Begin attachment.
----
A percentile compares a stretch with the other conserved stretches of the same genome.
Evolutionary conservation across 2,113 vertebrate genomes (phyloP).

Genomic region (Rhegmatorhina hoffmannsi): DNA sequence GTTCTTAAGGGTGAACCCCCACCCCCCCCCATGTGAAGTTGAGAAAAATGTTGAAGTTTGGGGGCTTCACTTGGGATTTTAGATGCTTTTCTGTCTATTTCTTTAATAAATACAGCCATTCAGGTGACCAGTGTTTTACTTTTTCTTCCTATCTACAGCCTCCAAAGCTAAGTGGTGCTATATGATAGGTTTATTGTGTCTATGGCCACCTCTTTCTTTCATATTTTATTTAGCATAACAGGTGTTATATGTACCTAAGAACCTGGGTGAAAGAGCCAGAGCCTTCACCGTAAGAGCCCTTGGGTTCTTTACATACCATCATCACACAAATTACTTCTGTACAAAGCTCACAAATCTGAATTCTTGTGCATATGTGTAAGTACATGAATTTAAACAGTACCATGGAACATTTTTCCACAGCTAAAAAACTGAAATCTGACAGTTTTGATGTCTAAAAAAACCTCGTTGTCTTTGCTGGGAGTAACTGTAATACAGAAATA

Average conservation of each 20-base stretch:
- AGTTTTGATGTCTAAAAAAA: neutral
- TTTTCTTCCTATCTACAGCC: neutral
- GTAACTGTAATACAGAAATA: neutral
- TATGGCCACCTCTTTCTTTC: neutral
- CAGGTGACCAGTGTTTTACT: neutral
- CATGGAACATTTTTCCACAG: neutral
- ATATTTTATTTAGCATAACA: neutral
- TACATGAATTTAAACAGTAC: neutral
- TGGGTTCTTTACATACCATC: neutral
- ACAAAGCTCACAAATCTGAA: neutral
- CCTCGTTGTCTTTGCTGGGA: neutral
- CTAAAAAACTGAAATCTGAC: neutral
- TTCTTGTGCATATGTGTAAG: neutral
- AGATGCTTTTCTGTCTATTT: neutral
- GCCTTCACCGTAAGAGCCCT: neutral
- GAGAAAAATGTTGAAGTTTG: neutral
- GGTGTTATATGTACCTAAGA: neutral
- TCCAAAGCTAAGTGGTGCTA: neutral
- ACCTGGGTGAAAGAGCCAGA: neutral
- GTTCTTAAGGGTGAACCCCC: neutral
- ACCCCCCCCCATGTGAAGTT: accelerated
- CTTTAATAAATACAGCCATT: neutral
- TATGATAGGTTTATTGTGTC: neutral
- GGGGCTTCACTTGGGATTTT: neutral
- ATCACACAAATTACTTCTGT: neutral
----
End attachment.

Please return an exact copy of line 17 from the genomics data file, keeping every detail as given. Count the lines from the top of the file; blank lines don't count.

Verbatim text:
- TTCTTGTGCATATGTGTAAG: neutral